Professional baseball leagues in North America and Japan have similar institutions governing their sport. All Major League Baseball (MLB) teams and Nippon Professional Baseball (NPB) teams are governed by associations of team owners who make major decisions and hire a commissioner to enforce rules, manage league operations, and preserve the integrity of baseball. We present narrative histories of the role of the commissioner in MLB and NPB and conclude that MLB owners have typically delegated more authority to the commissioner than NPB owners. We find that NPB and MLB commissioners differ with respect to their age at hire, length of the contract term, and their tenure on the job. Our tentative explanation rests on cross-country differences in the extent of scandals affecting the integrity of the game, the relative power of teams with large fan bases in league decision making, and the stronger position of NPB teams vis-à-vis their players.
Akihiko Kawaura and Sumner La Croix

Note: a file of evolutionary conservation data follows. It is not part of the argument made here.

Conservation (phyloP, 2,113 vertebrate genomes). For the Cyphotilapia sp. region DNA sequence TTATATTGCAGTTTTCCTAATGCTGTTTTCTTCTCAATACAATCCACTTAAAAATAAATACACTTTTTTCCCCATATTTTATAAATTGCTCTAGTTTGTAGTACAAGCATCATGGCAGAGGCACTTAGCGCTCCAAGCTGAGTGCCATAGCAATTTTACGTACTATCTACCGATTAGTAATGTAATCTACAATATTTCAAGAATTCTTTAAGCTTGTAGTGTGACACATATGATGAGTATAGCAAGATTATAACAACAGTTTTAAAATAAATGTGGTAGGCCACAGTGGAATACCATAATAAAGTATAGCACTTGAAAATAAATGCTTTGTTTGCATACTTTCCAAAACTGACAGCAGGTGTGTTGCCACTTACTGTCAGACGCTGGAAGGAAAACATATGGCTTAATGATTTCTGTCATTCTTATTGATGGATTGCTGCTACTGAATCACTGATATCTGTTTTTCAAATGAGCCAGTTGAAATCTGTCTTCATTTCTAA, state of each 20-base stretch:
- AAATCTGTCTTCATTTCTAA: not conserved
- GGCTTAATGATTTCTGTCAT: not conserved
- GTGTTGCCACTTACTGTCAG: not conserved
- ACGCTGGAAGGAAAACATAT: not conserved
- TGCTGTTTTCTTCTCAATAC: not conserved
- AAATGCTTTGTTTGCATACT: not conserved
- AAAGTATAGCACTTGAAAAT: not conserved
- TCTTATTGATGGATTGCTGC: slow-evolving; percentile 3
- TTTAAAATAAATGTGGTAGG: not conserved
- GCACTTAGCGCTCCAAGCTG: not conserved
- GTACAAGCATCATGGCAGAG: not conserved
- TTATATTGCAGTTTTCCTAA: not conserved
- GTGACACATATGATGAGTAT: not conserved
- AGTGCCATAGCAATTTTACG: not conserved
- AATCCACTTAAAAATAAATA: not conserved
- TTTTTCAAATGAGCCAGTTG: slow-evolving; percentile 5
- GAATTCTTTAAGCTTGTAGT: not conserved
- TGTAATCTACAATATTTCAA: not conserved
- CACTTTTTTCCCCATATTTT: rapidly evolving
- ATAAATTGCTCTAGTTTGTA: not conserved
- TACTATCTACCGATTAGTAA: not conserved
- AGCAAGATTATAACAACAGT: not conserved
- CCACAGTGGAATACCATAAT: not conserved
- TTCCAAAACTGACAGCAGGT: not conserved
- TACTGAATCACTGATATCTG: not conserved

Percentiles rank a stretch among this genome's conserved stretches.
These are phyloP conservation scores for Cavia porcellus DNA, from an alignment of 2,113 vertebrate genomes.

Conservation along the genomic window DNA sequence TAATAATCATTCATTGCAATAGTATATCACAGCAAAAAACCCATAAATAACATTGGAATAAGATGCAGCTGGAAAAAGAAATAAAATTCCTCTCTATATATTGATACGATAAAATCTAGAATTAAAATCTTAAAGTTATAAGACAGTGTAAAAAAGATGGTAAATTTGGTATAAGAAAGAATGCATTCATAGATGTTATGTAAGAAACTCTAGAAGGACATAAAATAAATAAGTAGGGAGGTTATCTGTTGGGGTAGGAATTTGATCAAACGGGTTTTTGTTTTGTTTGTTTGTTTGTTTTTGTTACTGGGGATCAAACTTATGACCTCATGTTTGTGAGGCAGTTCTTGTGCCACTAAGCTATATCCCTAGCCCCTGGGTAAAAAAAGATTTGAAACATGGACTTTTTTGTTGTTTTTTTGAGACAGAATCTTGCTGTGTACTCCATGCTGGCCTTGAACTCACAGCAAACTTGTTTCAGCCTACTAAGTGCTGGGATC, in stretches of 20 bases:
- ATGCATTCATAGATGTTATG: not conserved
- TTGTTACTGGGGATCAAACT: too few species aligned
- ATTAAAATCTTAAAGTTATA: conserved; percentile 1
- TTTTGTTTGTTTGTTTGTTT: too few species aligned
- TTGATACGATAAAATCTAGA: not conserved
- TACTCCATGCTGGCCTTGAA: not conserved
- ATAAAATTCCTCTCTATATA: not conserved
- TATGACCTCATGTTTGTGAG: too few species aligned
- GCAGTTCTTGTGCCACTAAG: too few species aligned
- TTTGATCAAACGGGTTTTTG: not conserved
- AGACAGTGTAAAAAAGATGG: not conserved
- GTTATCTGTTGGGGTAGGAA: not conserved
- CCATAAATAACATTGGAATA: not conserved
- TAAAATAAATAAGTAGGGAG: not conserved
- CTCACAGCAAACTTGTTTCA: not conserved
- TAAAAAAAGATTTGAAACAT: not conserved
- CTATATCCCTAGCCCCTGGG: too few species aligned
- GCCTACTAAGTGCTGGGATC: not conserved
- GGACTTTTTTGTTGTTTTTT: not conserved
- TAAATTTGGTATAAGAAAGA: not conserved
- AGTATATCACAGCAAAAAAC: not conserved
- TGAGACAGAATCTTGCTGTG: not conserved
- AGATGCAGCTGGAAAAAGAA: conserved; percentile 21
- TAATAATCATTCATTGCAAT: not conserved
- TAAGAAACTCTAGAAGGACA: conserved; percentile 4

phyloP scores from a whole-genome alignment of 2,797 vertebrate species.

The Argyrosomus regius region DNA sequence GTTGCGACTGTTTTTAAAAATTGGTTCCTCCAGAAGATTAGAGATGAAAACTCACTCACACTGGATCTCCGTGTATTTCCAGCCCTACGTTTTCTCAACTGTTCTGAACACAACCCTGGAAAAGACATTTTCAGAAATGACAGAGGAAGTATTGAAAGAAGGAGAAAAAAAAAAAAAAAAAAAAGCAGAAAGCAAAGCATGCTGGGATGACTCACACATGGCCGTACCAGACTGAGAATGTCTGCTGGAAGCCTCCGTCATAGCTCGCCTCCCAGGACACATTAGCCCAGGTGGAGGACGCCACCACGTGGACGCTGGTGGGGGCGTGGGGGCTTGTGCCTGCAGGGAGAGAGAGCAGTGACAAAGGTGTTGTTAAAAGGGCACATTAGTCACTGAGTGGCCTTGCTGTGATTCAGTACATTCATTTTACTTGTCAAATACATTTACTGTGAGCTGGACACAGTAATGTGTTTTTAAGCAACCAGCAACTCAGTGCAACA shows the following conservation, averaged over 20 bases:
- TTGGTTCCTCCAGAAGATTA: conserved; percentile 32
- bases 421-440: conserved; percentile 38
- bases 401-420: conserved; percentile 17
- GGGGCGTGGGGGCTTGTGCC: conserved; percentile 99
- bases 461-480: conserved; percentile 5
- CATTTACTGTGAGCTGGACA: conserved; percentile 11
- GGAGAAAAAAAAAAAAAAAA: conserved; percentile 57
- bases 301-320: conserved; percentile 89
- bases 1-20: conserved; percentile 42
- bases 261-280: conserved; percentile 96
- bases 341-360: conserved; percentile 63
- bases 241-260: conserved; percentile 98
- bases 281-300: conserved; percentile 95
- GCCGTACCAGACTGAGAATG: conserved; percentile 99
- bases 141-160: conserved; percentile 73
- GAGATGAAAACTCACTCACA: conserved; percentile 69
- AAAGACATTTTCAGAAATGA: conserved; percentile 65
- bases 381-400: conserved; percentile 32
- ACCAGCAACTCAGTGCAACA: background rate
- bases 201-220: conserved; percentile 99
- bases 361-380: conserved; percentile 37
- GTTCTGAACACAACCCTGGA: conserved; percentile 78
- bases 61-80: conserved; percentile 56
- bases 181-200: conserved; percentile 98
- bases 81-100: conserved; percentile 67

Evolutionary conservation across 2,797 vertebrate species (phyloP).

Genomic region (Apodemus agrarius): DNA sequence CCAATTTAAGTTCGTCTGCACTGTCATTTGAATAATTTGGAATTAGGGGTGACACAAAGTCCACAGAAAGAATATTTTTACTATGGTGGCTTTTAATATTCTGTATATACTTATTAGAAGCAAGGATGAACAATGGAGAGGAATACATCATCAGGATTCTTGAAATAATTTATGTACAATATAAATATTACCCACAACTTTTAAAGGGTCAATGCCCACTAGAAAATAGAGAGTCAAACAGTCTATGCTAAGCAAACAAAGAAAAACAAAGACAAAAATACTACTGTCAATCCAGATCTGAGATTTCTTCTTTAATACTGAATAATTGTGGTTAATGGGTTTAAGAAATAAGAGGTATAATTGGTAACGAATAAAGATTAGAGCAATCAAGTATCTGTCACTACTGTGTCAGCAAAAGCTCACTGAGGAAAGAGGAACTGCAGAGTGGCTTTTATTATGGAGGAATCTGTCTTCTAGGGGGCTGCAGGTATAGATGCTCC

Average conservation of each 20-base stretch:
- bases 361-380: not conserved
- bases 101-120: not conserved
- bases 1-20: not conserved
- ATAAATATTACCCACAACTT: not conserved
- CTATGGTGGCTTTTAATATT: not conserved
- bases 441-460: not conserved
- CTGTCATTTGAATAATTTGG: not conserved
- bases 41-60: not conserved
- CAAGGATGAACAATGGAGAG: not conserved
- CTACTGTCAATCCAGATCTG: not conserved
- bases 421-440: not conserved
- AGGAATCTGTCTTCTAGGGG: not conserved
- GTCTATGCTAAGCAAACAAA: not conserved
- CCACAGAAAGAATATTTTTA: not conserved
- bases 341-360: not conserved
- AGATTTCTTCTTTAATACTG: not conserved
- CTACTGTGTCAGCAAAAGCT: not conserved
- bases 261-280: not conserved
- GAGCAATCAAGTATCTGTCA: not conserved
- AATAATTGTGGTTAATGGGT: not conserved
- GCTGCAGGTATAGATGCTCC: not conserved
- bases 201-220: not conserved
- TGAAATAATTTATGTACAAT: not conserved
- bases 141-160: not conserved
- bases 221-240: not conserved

Teams in Japan’s two professional baseball leagues began to add foreign players to their rosters in the early 1950s, with the average number of foreign players per team reaching 5.79 in 2004. One reason for teams’ increased use of foreign players was that foreign hitters substantially outperformed Japanese hitters. This was due in part to binding roster caps on the number of foreign players per team. High performance was coupled with a very short tenure, with median tenure varying between one and two seasons between 1958 and 2004. We find that foreign players were hired either near the beginning or the end of their careers, with the median age of a foreign player exceeding 30 years. Our analysis shows that Japanese teams used foreign players as a “quick fix” to fill important positions in their starting line-ups. Over time, as US and Japanese markets for baseball players changed and became more integrated with others, the characteristics, tenure, and performance of foreign players in Japan also changed. We use a sample with all foreign baseball players who played one season or more in Japan to test hypotheses regarding how changes in the player market would affect baseball players’ age, tenure, and batting performance.